Saleemul Huq, head of climate change at IIED, urged journalists to report on ways that communities can adapt to the inevitable impacts of climate change. "There are a million stories to tell," he said.
The Climate Change Media Partnership will not end in Bali. The journalists will receive ongoing support and briefings in the run up to the crucial COP15 meeting Copenhagen in 2009. They will be helped to join networks of fellow reporters, scientists and other experts to continue strengthening their ability to report on climate change.
Rash Behari Bhattacharjee of The Sun newspaper in Malaysia said the programme's benefits were: "A direct insight into the UNFCCC process which would not have been possible otherwise; a working understanding of the politics and science behind the talks; access to a tremendous pool of expertise on the various sectors involved; insight into alternative viewpoints about development and climate change, climate justice, etc; networking with like-minded journalists and activists; experience in online media collaboration; and access to online information through information sharing."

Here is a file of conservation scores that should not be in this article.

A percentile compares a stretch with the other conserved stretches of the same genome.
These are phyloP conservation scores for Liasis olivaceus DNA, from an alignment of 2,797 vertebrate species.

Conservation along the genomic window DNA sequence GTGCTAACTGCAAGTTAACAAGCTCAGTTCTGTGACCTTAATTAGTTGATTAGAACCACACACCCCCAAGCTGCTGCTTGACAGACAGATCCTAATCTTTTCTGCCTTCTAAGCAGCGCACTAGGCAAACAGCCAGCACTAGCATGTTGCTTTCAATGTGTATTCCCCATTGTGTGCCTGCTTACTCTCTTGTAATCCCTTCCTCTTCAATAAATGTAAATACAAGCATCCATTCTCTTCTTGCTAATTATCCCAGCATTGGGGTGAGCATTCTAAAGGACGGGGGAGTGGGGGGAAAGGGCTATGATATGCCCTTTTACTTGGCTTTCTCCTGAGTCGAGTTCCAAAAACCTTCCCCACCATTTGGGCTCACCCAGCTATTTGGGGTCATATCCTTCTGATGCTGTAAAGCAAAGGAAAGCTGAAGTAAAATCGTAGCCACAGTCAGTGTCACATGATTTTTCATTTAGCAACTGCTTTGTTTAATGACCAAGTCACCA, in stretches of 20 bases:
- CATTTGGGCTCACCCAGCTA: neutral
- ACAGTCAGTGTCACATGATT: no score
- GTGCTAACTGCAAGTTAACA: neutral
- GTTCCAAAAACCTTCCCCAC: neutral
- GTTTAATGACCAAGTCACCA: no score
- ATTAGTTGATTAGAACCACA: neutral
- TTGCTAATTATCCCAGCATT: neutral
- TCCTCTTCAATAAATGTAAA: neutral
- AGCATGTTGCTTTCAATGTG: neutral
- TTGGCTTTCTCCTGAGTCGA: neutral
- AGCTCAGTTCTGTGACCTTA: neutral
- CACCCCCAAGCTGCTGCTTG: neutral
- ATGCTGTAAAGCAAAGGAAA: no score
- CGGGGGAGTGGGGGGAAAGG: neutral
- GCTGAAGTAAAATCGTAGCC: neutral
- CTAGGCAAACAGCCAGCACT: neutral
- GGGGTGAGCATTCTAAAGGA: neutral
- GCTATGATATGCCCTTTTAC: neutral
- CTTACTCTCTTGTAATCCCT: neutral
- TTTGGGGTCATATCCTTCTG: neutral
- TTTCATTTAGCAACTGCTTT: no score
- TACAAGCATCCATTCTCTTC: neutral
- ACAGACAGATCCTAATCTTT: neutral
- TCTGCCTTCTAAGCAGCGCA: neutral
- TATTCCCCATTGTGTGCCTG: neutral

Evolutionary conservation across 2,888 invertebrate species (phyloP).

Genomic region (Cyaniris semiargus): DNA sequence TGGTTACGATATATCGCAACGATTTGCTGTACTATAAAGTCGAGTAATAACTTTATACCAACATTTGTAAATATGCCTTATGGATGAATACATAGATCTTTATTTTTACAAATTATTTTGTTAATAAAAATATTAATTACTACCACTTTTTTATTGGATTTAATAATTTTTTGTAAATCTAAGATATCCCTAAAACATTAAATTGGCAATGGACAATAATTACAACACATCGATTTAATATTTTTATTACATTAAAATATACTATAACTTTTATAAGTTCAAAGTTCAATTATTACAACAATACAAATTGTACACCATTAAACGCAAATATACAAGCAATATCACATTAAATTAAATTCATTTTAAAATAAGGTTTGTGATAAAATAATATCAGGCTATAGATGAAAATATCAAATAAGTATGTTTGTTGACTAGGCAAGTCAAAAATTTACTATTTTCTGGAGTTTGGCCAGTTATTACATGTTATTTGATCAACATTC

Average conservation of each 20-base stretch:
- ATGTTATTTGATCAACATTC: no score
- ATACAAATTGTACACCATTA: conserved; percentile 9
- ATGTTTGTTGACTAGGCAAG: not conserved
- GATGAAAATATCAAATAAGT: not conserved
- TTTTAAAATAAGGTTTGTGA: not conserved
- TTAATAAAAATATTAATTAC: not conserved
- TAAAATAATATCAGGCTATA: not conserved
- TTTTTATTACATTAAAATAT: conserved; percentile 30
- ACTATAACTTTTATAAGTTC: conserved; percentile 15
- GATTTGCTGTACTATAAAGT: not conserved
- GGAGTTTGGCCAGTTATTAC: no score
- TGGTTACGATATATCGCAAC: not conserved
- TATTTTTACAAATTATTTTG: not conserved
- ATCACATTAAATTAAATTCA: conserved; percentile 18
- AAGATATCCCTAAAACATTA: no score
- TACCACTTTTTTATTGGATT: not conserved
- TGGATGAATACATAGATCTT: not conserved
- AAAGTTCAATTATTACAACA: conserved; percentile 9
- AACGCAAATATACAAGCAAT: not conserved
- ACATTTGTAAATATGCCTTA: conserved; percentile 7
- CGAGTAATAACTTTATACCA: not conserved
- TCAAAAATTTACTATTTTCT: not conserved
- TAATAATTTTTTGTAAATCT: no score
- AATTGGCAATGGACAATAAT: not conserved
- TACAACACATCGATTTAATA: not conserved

The journalists will also be encouraged by the partnership to generate in-country public debate on the policies of their governments on climate change, and to help their audiences understand the governance and equity issues at stake on the road from Bali to Copenhagen.
The Partnership was made possible thanks to funding from the Open Society Institute, the UK Department for International Development (DFID), the Commonwealth Foundation, IDRC, Oxfam and the V. Kann Rasmussen Foundation. Internews, IIED and Panos are seeking additional partners for COP14 and 15 programmes in 2008/9.
Notes to editors
Internews was established in 1982 to support the development of independent local media worldwide and works in over 50 countries. The Earth Journalism Network of Internews seeks to strengthen the contribution of journalists and local media in developing countries to sustainable development issues.
Panos is a global not-for-profit network of independent NGOs that works with the media to foster debate on under-reported, misrepresented or misunderstood development issues. It aims to ensure that debates on these issues include the voices of the people most affected by them, usually the poorest and most marginalized people in society.
The International Institute for Environment and Development (IIED) is an independent, non-profit research institute. Set up in 1971 and based in London, IIED provides expertise and leadership in researching and achieving sustainable development.
In December 2007, IIED published a 4-page analysis of media coverage of climate change.
In December 2007, Internews published a report on media coverage of climate change in Vietnam.Â
Climate Change Media Partnership website:
Earth Negotiations Bulletin coverage of Panos side event in Bali on climate change and the media.